NASA’s seemingly indestructible Opportunity rover has arrived at the breathtaking location where she’ll be working through her unfathomable 5th Martian Winter. The Opportunity Mars Exploration Rover has not only endured, but flourished for 8 years of unending “Exploration & Discovery” on the Red Planet despite having an expected lifetime at landing of just 3 months, way back in January 2004.
Opportunity is parked at a northward facing outcrop dubbed “Greeley Haven” where she can soak up the sun and juice her innards throughout the utterly harsh and Antarctic-like temperatures on tap for the next few months that threaten to kill her each and every Martian day. See our mosaic above around the Greeley Haven area.
Science team members told Universe Today that the rover is sitting at Greeley Haven because the site offers a roughly 15 degree tilt that will maximize the electric output from the life-giving solar arrays and also allow the robot to carry out a vigorous science campaign during the seasonal Martian winter season that officially begins in March.
Greeley Haven is a located at the northern tip of the “Cape York” segment of the western rim of the vast crater named Endeavour, some 14 miles (22 km) wide that’s loaded with a bountiful variety of rocks and soil that neither Opportunity nor her twin Spirit have ever touched and drilled into before and stem from an earlier epoch when liquid water flowed eons ago and perhaps may have been more favorable to sustaining life.
“Opportunity is currently sitting on Saddleback at Greeley Haven, an outcrop of impact breccias on Cape York, Endeavour crater’s rim,” Ray Arvidson told Universe Today. Arvisdon is the mission’s deputy principal investigator, of Washington University in St. Louis.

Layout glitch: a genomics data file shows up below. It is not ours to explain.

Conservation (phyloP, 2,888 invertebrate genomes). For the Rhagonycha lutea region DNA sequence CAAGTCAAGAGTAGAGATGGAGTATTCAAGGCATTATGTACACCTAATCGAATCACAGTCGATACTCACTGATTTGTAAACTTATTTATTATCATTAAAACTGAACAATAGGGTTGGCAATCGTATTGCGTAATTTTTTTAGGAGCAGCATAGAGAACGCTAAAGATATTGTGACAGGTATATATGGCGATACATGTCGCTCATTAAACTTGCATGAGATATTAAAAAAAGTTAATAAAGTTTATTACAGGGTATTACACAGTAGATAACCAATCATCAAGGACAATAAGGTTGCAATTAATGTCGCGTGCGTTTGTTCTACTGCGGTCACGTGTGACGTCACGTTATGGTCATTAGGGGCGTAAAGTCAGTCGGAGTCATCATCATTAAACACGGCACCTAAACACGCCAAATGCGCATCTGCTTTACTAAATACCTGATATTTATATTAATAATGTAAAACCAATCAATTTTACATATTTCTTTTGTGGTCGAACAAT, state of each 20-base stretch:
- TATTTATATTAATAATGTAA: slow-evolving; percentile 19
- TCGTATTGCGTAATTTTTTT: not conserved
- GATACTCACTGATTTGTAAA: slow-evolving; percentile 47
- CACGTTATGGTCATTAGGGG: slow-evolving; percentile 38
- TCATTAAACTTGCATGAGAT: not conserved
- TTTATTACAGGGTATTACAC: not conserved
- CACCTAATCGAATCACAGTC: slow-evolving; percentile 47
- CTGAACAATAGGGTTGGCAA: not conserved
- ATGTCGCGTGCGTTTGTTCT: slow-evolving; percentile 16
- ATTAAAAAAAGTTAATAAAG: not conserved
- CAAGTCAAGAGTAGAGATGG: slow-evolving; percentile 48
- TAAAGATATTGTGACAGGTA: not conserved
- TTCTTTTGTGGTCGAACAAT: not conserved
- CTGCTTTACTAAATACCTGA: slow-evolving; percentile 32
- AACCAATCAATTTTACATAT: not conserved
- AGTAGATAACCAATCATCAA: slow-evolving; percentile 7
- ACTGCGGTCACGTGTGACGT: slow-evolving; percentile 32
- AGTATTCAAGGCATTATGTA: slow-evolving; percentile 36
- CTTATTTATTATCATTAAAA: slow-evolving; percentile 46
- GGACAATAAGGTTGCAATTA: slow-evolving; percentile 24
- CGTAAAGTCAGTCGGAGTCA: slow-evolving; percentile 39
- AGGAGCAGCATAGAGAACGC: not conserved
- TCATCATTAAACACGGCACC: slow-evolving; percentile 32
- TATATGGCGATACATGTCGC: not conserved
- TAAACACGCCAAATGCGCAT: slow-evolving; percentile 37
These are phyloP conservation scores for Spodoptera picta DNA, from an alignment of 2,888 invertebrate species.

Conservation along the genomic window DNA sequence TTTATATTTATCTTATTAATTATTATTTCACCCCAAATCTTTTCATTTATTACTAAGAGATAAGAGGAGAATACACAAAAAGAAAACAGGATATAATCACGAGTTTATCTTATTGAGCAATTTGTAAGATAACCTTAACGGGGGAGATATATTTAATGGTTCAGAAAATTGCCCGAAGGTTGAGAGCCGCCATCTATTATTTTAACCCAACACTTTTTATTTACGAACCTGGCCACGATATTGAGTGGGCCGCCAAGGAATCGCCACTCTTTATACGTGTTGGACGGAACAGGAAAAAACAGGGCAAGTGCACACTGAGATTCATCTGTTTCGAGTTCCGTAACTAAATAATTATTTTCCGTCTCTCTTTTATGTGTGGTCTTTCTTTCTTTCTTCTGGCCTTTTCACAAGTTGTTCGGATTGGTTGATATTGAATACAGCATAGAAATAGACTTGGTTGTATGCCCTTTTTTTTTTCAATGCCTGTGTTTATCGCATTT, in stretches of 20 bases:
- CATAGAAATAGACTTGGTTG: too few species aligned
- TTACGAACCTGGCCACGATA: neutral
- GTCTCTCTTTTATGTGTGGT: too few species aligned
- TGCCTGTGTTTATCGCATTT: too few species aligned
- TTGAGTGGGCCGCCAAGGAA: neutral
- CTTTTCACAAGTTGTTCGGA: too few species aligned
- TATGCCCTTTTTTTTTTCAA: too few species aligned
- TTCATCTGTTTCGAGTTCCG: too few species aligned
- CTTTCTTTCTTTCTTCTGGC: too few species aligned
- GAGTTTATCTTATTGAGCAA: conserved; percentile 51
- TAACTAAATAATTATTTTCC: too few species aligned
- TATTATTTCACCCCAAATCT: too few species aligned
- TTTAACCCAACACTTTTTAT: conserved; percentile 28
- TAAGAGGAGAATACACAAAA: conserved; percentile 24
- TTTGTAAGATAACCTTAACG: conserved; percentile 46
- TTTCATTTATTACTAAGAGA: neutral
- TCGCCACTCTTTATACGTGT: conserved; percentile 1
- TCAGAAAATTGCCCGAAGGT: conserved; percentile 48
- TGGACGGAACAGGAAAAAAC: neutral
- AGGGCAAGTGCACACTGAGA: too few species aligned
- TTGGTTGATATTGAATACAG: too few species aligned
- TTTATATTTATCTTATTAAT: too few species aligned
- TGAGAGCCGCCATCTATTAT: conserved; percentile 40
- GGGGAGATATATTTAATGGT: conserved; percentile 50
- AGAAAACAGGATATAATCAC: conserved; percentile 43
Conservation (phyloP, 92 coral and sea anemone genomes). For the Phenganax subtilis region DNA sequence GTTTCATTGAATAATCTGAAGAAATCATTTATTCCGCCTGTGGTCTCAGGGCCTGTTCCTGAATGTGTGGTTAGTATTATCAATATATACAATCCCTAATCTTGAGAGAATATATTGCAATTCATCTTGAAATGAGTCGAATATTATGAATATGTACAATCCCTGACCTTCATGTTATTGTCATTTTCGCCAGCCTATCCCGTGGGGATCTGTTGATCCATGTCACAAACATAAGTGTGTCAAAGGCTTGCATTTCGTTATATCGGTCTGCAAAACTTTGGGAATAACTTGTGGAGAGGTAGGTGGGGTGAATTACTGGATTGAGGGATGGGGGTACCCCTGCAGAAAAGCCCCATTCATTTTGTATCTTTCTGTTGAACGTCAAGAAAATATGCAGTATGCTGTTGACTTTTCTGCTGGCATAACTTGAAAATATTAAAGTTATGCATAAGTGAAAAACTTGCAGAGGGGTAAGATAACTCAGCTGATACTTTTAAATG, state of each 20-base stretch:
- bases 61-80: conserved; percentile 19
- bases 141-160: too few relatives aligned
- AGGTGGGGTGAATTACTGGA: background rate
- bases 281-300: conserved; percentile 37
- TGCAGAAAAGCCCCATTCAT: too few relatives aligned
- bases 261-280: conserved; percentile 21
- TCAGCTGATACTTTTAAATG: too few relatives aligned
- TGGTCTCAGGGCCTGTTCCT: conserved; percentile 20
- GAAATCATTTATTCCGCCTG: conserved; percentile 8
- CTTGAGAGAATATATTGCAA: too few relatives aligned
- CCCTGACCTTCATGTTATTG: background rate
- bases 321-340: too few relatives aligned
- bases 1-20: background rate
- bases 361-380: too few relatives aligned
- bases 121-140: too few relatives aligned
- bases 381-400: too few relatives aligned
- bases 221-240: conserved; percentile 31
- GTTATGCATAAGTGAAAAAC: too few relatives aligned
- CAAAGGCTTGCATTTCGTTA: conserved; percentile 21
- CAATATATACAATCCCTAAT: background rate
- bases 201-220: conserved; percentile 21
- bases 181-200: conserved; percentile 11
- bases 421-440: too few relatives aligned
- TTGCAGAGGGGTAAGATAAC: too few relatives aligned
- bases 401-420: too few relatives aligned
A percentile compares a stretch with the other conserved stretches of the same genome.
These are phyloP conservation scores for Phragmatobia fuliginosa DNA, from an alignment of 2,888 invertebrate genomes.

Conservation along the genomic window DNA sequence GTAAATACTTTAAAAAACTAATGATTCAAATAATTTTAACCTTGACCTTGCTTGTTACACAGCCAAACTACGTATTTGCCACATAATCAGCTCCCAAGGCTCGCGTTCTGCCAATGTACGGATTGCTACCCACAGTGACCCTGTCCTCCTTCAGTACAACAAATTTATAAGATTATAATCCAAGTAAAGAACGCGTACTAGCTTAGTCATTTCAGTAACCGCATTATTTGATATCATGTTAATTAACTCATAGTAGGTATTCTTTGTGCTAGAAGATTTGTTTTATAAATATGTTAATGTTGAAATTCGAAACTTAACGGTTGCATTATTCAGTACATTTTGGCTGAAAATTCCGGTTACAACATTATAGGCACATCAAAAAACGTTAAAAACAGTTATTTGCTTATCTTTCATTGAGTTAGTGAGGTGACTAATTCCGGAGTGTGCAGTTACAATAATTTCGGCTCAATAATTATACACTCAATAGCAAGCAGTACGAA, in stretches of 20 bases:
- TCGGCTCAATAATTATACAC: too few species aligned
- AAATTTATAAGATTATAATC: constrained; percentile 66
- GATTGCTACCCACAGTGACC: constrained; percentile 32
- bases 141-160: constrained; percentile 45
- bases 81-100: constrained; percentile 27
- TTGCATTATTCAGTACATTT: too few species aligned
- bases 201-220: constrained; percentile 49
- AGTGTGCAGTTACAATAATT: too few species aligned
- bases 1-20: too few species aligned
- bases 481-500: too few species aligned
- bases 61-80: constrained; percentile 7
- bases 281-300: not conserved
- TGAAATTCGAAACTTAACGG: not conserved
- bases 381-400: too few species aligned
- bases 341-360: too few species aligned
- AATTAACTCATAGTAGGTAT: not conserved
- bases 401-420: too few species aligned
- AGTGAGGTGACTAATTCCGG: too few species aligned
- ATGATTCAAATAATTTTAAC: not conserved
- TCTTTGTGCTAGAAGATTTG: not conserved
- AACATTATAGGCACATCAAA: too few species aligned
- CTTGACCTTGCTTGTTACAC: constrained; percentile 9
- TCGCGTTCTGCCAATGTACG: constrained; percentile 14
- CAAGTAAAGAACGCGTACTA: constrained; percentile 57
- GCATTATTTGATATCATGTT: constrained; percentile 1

“Her northerly tilt is about ~15 degrees which is enough to have a vibrant winter campaign. The Martian southern winter solstice occurs at the end of March. A few months after that date we will drive her off the outcrop and further explore Cape York.”
“Greeley Haven” is named in tribute to planetary Geologist Ronald Greeley (1939-2011) who was a beloved member of the rover science team and a host of other NASA planetary missions. He taught at Arizona State University and inspired several generations of students and planetary scientists until his recent death on Oct. 27, 2011.
“We’ll hunker down at Greeley Haven as long as we need to, and we’ll do good science while we’re there,” Steve Squyres of Cornell University, Ithaca, N.Y., told Universe Today. Squyres is the Principal Investigator for Opportunity.
Opportunity is collecting a high resolution 360 degree panorama to commemorate Greeley.
Throughout the past 4 Martian winters, Opportunity had continued to traverse without pause. But this winter time it’s different because the solar panels are significantly more coated with an obscuring layer of dust hindering their energy output.
So the rover is parked with a tilt for her 5th Martian winter, mimicking the successful strategy power boosting used by Spirit to survive 3 harsh Martian winters.
And there is a silver lining to sitting mostly still that enables a chance to determine what’s at the core of the Red Planet, a key fact we don’t know.
“This winter science campaign will feature two way radio tracking with Earth to determine the Martian spin axis dynamics – thus the interior structure, a long-neglected aspect of Mars,” Arvidson told me.
I asked Squyres for a progress update and how long would the data collection require ?
Squyres replied that the experiment has already begun and added – “Hard to say how long. It’s months, as opposed to weeks or years, but it depends very much on data quality and the amount of data we get per week. We’re very early in the experiment now… we’ll just see how it goes.”